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Confusing Realism With Pessimism

There is a growing trend, it seems, towards making comics “realistic.” The realism that they adhere to, though, is anything but. Comics where people die in depressing ways, where the hero doesn’t always win, where the villain is some kind of unspeakable rapist serial killer pedophile, that’s not realism. That’s pessimism.

Pessimism is an adolescent train of thought. There’s a time in your life where you grow disillusioned with the world and see everything as rotten, but that’s simply an illusion of the real world. When you’re a child, the world is wonderful, new, and awe-inspiring, but as a teenager you’re exposed to all these new facets of the world you previously had no interest in. Politics, heartbreak, genocide, these are suddenly new things in your life that before you were ignorant of. This exposure is scary, and you react in the only way you can, with pessimism. Surely, this world I previously thought to be so great and wonderful is actually a rotting carcass, you think. But like I said, it’s an illusion.

No one will be happy again

The Walking Dead is one of the most popular comic books being published right now, and with a hit TV series that continually shatters ratings, it’s certainly not going away any time soon. It’s appeal is certainly the “realistic” approach it takes towards the zombie genre, where every day is a struggle for survival, no one is safe, and the real enemies aren’t the zombies but the humans. But, this is confusing realism with pessimism. Reality isn’t a bleak, meaningless existence. Reality isn’t a world where humans revert to their base instincts of sex and violence when society collapses. That’s foolishness. The Walking Dead is a series where there’s no light at the end of a tunnel, no pot of gold at the end of the rainbow, no hope amongst all the despair. Nowhere is safe, and no one is to be trusted. People who fall into those traps end up raped, tortured, or worse. The philosophy behind the series is “no one is safe”. That’s not real world, despite the best efforts to convince us otherwise. It’s fantasy, pure and simple.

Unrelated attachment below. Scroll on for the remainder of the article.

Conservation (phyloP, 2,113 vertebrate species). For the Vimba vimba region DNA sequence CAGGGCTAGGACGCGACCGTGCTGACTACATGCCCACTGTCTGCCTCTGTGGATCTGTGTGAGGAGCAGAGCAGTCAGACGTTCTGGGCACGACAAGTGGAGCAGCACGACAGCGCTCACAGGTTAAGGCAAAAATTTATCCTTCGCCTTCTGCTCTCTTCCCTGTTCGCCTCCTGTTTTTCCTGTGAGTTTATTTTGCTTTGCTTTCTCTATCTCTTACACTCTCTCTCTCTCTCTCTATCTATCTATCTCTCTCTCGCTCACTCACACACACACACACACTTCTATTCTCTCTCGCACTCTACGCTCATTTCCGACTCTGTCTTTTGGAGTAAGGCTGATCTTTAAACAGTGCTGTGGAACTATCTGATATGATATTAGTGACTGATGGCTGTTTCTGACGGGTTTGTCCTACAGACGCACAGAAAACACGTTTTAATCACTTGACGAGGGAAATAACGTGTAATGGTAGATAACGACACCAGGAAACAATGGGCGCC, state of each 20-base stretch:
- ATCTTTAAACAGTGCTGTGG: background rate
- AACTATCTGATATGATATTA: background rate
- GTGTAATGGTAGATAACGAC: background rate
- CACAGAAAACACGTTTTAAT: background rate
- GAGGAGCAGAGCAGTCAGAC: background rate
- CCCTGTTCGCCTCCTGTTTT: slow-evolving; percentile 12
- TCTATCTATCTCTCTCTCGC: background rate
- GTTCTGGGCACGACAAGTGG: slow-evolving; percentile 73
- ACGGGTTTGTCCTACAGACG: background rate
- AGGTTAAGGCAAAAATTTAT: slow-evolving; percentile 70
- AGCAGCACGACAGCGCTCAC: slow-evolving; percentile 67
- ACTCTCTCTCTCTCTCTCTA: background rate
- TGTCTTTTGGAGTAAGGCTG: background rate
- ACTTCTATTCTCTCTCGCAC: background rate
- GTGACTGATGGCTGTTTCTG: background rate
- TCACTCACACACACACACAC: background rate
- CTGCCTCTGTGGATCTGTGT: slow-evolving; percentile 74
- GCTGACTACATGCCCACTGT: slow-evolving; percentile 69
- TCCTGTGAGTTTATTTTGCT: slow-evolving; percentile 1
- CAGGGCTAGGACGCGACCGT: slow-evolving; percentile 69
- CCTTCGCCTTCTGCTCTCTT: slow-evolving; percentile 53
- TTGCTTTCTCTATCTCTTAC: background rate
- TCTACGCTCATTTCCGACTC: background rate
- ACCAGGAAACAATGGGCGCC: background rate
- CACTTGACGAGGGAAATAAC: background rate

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Review – Chew: The Omnivore Edition Vol. 1

The FDA is on the case

4 out of 5 stars
Chew #1-10
Image Comics
Story – John Layman
Art – Rob Guillory

Chew is a book that can sell copies on it’s concept alone. That’s what drew me into this comic in the first place, because it seemed like a perfect example of an ‘only-in-comics’ storyline. Chew is about Tony Chu, a man with a special gift. He is a cibopath, meaning he can eat food and instantely get a telepathic image of where that food had been and how it was prepared. When you thrust that concept into a police procedural, a gift like that can only end up serving one purpose. If you still don’t get it, it means he eats dead bodies.